My Storyline Conference Lessons: Suffering is Good

Last week, I blogged about my impressions from my recent trek to Nashville for the Storyline conference. Storyline is an organization run by Donald Miller and friends; its sole purpose, to help people of all shapes and sizes and ages find their subplots in God’s story. Moving beyond those first impressions, I learned a thing or two. Here’s the second of this two-part Storyline recap!

TMZ at the Parthenon in Nashville

Storyline Conference Lesson #1: Clear is Good

A good story is a clear story. If I had to pare all the quotes and all the notes from Storyline into a single line, a single lesson, it would be that: good stories — good lives — are clear about what they are, what they’re not, and where they’re going.

And any good story, any good life, starts with a good character.

Good characters know who they are; in the context of God’s story, good characters know who they are in Him. I’ve been a Christian my whole life, and yet I feel like I wasted my first 23 years.

Yes, I ventured away to college and a dorm my freshman year and studied abroad one summer in a foreign country and did a host of other memorable things. But did I ever really know who I was?

Did I know and believe God intended good — great — things for me? Did I know and believe God could — would — elevate my story from mediocre to marvelous?

Why did I basically spend two decades assuming nothing great or meaningful for my life? What a depressing story.

It’s only been since my cross-country move to California that my eyes have been opened to a better story. A story that’s only been overwhelmingly affirmed in the aftermath of Struggle Central.

God doesn’t just rescue us from our situations; He rescues us from our stories. — John Richmond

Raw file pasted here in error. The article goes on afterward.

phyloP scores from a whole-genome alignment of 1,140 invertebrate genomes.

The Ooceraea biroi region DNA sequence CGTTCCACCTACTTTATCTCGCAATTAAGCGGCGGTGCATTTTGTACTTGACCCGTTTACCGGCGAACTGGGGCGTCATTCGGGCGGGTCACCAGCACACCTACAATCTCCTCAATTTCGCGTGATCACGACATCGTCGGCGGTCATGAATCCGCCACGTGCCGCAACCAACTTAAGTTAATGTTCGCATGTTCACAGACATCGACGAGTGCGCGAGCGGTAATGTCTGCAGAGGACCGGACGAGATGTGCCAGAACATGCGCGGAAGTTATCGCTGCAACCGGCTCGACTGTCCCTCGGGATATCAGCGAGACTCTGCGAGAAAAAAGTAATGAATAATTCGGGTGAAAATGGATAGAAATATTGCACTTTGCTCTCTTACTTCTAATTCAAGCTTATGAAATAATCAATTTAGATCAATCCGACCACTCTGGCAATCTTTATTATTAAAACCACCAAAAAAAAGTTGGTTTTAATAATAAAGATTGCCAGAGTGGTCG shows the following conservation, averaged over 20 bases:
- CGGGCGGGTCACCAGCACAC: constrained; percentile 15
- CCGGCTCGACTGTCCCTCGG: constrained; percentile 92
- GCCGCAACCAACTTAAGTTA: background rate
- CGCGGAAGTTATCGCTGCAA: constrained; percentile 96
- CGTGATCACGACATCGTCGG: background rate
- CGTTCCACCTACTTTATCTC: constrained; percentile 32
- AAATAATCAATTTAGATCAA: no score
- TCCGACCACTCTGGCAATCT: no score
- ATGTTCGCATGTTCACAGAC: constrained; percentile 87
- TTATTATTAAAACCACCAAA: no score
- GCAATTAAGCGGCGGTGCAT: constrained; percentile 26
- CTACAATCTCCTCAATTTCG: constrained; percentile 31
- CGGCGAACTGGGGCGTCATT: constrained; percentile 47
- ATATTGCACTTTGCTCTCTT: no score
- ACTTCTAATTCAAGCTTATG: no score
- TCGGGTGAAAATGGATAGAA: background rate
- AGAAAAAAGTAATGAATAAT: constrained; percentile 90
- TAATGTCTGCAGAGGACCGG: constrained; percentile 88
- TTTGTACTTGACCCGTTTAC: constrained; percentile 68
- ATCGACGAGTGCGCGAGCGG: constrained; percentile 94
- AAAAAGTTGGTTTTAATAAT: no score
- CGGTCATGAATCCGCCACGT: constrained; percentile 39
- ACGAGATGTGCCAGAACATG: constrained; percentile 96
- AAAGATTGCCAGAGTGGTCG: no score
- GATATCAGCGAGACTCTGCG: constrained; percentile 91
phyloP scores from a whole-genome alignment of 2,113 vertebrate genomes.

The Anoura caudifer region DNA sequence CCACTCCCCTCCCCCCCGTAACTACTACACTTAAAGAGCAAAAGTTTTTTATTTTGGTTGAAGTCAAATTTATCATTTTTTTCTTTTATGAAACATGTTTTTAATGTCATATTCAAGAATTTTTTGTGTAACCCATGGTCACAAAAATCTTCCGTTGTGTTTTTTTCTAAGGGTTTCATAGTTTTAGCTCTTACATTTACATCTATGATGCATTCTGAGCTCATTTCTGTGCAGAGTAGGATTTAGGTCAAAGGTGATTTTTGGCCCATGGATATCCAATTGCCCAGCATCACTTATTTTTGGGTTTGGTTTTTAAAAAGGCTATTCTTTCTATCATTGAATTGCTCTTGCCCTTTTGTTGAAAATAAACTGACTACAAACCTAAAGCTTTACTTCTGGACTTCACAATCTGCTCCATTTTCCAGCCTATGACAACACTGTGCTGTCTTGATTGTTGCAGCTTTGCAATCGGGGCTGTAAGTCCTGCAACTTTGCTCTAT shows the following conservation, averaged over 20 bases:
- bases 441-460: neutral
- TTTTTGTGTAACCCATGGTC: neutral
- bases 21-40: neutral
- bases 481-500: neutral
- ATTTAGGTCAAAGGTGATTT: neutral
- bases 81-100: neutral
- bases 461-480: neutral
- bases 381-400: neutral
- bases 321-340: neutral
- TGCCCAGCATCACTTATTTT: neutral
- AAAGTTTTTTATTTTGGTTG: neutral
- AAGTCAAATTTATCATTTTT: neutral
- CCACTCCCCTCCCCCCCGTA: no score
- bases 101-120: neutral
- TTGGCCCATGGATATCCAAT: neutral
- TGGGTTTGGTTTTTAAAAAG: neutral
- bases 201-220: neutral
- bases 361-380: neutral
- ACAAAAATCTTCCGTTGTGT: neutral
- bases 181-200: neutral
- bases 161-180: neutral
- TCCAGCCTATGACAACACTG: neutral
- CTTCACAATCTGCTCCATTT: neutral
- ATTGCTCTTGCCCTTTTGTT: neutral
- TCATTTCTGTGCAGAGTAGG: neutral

The more I come to know the context and direction for my story in the over-arching story God is writing for all humanity, the better a character I become in said story, and the more unthinkable things God can do through me.

If I didn’t know who I was in God — a child, an aroma, a victor — none of this would be happening. The move to California, the baptism, these crazy camps, this even more insane book, and who knows what else to come.

It’s the most thrilling awakening I’ve ever experienced, and I’m still very much experiencing it beyond those horrid childhood years of bullying and perpetual isolation. I’m discovering I have value. Actual value beyond a mere Christianese cliche.

It’s a story worth living, and for me as a writer, a story worth telling.

A story — life — makes sense when the character knows what he wants. This must be clear or the story gets muddled. — Donald Miller

Storyline Conference Lesson #2: Action is Good

When I moved across the country in 2010, my story finally got going. And yet even in the two years separating that move and my first book’s ultimate release this year, there was much learning to do and many hard awkward steps to take out of isolation.

Great characters take action.

It’s one thing to have dramatic dreams and fantastic fantasies, but gosh, we have to go for it. All of it. We can’t leave anything on the table. I feel sorry for people who’ve lived within the same five-mile radius their whole lives — either geographically or metaphorically. Never venturing out.

In many ways, then, I’m actually grateful for the horrific move I experienced at 12 from Home Sweet Home Pennsylvania to Awful Isolating Georgia. It was an inciting incident that forced my character from a world of comfort and safety, sparking an entirely new existence. A new story.

I shudder to wonder: what if I’d never been forced to move and stayed in easy comfortable Pennsylvania my whole life? Never venturing out? How long would it have taken for my soul to feel remorse over a life and story wasted in the convenient mire? Something tells me such an awakening wouldn’t have happened until long after 23.

What-ifs aside, I want to be a great character in a great story who continues taking action. And with my identity rooted in Christ, such action can have exponential effects on humanity.

The most powerful moments in a person’s life are the moments in which they realize what they are capable of. — Ryan Forsthoff

Storyline Conference Lesson #3: Suffering is Good